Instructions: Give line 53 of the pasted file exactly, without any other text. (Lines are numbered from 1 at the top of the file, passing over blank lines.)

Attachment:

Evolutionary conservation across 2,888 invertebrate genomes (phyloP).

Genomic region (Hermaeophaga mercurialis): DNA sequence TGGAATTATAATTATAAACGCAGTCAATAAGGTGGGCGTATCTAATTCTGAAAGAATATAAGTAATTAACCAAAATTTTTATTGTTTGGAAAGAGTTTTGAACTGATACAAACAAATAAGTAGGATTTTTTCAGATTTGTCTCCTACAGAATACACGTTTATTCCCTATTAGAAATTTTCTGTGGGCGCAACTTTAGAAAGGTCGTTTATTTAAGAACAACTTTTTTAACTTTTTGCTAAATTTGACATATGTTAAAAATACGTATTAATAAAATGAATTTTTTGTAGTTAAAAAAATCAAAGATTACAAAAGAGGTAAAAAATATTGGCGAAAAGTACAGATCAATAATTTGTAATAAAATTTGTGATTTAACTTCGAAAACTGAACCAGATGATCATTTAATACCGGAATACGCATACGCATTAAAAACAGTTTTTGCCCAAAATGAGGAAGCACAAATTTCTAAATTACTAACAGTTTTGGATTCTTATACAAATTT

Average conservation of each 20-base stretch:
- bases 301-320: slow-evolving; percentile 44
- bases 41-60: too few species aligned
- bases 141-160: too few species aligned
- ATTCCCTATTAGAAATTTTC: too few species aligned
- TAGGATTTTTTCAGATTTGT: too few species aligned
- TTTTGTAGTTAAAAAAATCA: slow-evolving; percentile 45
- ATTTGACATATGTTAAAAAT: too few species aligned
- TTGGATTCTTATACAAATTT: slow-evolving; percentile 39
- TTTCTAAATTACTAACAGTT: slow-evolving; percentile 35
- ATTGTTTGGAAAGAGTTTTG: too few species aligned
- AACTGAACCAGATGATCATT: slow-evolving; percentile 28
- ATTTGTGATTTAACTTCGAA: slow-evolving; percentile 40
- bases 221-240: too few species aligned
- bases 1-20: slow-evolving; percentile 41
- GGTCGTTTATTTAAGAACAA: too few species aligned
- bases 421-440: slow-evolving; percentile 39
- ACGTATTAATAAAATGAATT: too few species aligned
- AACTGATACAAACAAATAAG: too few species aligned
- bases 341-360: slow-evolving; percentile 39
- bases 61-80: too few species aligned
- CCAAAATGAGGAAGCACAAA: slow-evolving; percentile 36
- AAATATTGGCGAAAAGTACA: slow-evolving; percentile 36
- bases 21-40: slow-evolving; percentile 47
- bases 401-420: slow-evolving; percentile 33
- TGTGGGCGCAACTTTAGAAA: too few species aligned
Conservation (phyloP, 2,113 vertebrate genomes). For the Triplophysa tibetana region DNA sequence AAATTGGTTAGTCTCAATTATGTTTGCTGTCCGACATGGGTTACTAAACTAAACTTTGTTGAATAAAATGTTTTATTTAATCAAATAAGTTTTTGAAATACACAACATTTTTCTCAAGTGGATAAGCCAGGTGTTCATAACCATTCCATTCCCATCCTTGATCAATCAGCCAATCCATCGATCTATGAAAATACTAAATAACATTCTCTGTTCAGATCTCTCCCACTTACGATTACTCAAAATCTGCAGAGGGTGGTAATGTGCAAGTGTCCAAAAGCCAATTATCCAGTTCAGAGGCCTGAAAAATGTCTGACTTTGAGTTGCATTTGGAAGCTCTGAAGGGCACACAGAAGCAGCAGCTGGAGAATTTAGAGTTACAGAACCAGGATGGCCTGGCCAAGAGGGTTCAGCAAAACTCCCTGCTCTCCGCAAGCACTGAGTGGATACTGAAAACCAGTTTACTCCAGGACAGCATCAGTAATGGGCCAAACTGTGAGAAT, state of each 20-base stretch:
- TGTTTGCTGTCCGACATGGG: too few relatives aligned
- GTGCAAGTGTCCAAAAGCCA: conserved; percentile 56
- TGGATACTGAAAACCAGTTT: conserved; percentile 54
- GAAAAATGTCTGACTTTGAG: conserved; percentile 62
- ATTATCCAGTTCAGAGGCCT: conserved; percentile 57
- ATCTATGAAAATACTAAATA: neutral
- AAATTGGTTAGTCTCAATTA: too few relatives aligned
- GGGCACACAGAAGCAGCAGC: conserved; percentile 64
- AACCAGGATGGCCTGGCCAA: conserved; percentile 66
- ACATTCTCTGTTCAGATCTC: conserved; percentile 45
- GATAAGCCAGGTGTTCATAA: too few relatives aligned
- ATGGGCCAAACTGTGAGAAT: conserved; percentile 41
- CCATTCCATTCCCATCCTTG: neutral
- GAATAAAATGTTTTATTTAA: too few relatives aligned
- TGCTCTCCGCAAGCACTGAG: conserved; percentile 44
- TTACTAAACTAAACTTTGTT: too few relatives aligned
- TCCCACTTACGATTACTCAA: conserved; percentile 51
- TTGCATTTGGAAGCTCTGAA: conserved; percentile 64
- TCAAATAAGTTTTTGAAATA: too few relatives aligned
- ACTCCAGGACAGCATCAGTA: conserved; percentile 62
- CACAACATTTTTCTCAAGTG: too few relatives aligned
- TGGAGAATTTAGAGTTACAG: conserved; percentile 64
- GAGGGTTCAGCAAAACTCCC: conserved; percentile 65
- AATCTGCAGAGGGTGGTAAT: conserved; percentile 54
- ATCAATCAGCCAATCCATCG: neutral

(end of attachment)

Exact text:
- AATCTGCAGAGGGTGGTAAT: conserved; percentile 54